The concept of antonomasia comes from the Latin word antonomasĭa, which in turn derives from the Greek antonomasía. According to DigoPaul, an antonomasia is a kind of synecdoche that involves referring to someone through one of their qualities, or naming a quality by the proper name of the one who holds it.
It should be remembered that the idea of synecdoche belongs to the field of rhetoric: it is a trope (the change from one expression to another that has a figurative sense) that designates an element with the name of another.
In this way we can say that the antonomasia is a trope or, more specifically, a synecdoche. An example of excellence occurs when someone mentions the City of Light to name Paris. In this case, instead of alluding to the capital of France by name, reference is made to its quality as a pioneer in the development of lighting for public spaces (or even for its status as a cultural “beacon”).
If we focus on the Middle Ages and the beginning of the Renaissance, we will notice that “the Philosopher” was frequently used to refer to Aristotle, one of the most outstanding figures of Ancient Greece, thanks to his invaluable contributions in fields such as logic and philosophy. Given that Aristotle’s ideas exerted an immense influence in the West that transcended time and space, with effect even today, it is only fair that his person be considered a synonym of thinker.
Referring to a man of great physical beauty as an adonis is also quintessential. The figurative sense arises from the mythological character Adonis, son of Cíniras and Mirra who was noted for his beautiful appearance.
Another example of this use, contrary to the previous one, is frequently given in reference to Adolf Hitler and his nameless acts of cruelty, which left an indelible scar in the history of humanity. Since this unfortunate character showed us that the evil of the human being seems to have no limit, it is not uncommon to use his name as a synonym for bloody dictator.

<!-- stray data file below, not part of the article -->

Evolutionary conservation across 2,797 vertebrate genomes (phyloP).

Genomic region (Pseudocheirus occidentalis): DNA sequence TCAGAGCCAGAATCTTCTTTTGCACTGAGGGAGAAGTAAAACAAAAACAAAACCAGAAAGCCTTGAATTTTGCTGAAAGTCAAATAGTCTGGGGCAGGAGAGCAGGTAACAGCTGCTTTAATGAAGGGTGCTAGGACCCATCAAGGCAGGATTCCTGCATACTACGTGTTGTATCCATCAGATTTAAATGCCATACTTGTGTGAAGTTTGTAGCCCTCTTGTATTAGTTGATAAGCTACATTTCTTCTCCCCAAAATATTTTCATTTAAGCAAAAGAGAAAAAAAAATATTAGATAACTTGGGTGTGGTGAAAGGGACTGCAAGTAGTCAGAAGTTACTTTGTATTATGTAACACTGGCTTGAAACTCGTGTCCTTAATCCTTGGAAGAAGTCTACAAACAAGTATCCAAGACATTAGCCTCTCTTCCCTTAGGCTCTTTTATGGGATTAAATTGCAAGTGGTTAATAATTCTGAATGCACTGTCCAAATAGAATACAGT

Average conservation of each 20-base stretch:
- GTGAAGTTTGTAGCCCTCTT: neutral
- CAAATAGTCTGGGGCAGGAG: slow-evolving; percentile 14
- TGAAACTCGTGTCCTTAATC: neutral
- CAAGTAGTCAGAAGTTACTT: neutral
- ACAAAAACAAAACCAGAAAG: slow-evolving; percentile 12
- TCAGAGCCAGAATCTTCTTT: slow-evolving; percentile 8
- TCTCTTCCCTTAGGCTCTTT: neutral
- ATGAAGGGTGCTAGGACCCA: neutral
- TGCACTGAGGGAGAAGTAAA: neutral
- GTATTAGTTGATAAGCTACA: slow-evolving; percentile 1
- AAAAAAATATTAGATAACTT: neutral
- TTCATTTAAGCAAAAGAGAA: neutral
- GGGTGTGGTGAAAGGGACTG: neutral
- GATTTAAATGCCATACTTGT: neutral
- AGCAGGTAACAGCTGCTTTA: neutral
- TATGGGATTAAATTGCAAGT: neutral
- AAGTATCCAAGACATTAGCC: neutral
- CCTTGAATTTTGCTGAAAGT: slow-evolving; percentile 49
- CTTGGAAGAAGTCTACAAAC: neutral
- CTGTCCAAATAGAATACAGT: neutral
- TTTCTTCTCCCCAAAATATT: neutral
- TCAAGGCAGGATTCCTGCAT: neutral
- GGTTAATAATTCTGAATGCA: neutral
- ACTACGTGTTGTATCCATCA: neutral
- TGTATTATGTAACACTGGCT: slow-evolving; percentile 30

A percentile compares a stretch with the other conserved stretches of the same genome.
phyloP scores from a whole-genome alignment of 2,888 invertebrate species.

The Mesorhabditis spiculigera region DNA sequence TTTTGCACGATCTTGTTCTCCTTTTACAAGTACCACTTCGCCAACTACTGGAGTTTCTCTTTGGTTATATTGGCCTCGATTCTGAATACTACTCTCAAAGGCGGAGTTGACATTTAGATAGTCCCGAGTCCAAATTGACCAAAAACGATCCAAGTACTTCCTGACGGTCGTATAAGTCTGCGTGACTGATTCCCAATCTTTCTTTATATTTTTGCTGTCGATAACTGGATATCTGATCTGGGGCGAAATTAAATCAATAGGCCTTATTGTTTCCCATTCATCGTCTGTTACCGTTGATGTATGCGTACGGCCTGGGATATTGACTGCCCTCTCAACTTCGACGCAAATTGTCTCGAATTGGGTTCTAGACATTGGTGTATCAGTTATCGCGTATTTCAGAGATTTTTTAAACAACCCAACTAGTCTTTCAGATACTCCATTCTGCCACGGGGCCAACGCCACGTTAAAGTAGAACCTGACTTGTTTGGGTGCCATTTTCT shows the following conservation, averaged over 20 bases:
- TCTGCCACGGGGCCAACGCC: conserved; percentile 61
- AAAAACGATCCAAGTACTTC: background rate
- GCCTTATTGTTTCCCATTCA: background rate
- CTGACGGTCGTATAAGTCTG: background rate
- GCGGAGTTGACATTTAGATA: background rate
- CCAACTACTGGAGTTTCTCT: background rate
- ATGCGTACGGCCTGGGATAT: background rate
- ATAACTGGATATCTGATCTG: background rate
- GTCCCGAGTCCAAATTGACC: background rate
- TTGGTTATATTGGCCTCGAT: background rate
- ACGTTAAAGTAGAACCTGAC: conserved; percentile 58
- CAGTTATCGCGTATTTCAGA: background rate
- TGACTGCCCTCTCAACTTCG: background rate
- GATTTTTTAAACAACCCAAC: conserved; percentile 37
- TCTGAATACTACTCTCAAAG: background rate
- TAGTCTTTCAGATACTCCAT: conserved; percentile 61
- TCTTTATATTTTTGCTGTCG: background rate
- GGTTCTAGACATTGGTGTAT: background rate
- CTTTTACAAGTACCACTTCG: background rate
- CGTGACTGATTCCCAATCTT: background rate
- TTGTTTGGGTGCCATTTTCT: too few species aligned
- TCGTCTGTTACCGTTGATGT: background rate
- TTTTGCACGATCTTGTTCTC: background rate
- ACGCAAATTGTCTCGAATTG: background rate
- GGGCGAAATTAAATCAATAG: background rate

The first person to have distinguished and established the use of this class of excellence was Gérard Jean Vossius, a 16th-century university professor from the Netherlands dedicated to teaching philosophy, theology, Greek language, and history. For this reason, it is correct to mention it under the name of Vossian antonomasia. Although these are common nouns, they can also be capitalized and act as proper nouns.
The expression “par excellence”, on the other hand, is an adverbial phrase used to mention a thing or a subject through an appellation denoting that, among elements of the same class, it is the most relevant or known. When someone talks about “the virgin” it is understood that, par excellence, they mean the Virgin Mary.
The use of this expression is common in everyday speech to exalt the abilities of certain highly gifted people, as well as to condemn the reprehensible attitudes of those who display them in ways that are impossible to ignore. As can be seen, the range of cases that this term can cover, specifically when it is said to be quintessential, is very wide.
Let’s look at some sentences in which what is stated in the previous paragraph is clearly seen: “Barbra Streisand is the singer par excellence”, “I could not trust this company, since they are criminals par excellence”. If we wanted to express the same ideas in other words, we could say that “there is no singer with such a wonderful voice as Barbra Streisand” or that “this company is famous for defrauding its customers in every way possible”.